I typically listen to podcasts when I run, something to keep my mind busy while I do my time on the pavement. Usually I listen to WTF with Marc Maron, which is a great combination of humor, introspection, and intellectual conversation. If you haven't tried it out, do so immediately. Anyway, I was sitting at my desk just now after a long and productive weekend, with my mp3 player on shuffle, and one of the WTF episodes came up. Immediately I perked up and had this instantaneous and visceral reaction that I don't think I've ever had before in my life. All of a sudden, I wanted to run. How in the world did that happen? When did I become one of those annoying people who talks about how great running makes her feel? I am not a health nut by any stretch of the imagination, and running so far has been a struggle. It's been something I've had to make myself do, something I've had to talk myself into. Now, magically, after about two months of sweating and asthma attacks and sore joints and tight muscles, I *want* to run! I did my last one on Saturday and I felt a twinge of disappointment that I probably won't have time to go again until Wednesday unless I become one of those even more annoying saintly people who gets up at 5:30 every morning to bound off into the dark before work. Guess I'll see just how much I want to run...

I had a good weekend of baking, spinning, garden planning, spending time with my sweetie, and watching the new baby chicks in our kitchen fight over their first worms. Gets me every time. Yesterday I spent all day at my yarn store of choice helping them do inventory in exchange for yarn. I was there from about 9:30 to 6 and let me tell you, I have a whole new level of respect for the ladies who work there. I was exhausted and sore by the end of the day, and I had NO IDEA how much yarn was packed into that little shop. It was a fun day of bonding with some of the other regulars, fondling lots of delicious stuff, eating good food, and singing along to a lot of pretty awesome music.

Today will be a quiet day at work since it's spring break at the university. Plenty of time to knit on my stripey sock (the current desk knitting), listen to podcasts, and poke around on the internet. Tonight is the last dance class of the current session so we'll have a little party with finger foods and do extra dances instead of having a set class. Should be a really good time, and I'm hoping for at least two four-couple sets. Fingers crossed!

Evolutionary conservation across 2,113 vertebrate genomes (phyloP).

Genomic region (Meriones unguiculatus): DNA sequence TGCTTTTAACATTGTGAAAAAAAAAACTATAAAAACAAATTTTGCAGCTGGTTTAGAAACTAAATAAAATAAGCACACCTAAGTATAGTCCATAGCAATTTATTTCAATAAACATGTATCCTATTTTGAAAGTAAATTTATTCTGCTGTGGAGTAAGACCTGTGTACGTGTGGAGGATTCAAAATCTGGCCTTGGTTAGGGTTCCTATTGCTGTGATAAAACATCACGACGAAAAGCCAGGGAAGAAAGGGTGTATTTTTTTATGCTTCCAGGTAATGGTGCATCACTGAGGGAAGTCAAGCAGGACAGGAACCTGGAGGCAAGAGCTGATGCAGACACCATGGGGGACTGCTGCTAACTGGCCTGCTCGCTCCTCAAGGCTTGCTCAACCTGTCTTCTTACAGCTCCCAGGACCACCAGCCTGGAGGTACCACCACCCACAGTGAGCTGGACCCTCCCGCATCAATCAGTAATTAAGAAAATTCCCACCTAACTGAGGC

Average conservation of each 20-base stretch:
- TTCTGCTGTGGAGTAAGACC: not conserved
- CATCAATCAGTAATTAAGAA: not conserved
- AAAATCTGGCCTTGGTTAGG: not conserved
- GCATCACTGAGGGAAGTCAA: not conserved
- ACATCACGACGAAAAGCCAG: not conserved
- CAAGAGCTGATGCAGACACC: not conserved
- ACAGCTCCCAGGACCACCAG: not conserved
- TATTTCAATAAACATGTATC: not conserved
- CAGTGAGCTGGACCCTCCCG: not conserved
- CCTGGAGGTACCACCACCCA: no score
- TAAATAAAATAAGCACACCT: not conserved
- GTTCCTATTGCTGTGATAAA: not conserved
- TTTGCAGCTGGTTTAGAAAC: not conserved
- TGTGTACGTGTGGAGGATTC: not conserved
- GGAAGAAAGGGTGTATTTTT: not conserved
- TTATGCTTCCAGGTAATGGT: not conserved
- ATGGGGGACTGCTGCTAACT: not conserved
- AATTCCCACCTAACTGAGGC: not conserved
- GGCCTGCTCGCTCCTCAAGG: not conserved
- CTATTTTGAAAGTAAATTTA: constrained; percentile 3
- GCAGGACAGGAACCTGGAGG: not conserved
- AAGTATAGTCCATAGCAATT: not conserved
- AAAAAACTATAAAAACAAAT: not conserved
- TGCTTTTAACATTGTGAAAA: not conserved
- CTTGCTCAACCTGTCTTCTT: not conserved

Last night was our Scottish Country Dance Valentine's Day party and because I had the night off of teaching duties I had a chance to be a fly on the wall and be a regular student.  It was not a very demanding class and all the dances were ones we had learned before.  There was not a huge focus on technique since there were brand new dancers and it was, after all, a party.  What surprised me was how inhibited people seemed.  I think most of us spend most of our time trying to take up as little space as possible in the world, apologizing for bumping into each other or brushing shoulders, but what I love about dance is that those rules don't apply any more.  In dance we are encouraged to use the space, to carry and use our bodies with energy and vigor, and to truly connect with the people we dance with instead of shuffling past them. 

When Scottish Country Dancing is at its best, to me it feels like what I imagine trapeze artists experience.  I feel as if I fly from person to person, swooping in graceful arcs, catching hands with the other dancers only to be flung off in a new direction.  I have never had dreams of flying, but I've had many dreams where I dance and my leaps gradually become longer and higher until I could bound over buildings and trees.  In order to dance like this dancers need to be present in every inch of their bodies right to the tips of their fingers and toes.  There is no room to curl in upon yourself and try to hide among the others in the set.

I know my experience is different from that of other dancers because I have been dancing my whole life.  My childhood modern dance teacher, Helen, is still someone whose voice I can hear inside my head.  She encouraged us to laugh, leap, run, stretch, and emote.  For a disassociated and shy child like myself, this was pure magic.  With the exception of one or two others in the class, the students in my Scottish dance group did not have the benefit of growing up learning to use their bodies as paint brushes, loom shuttles, kites.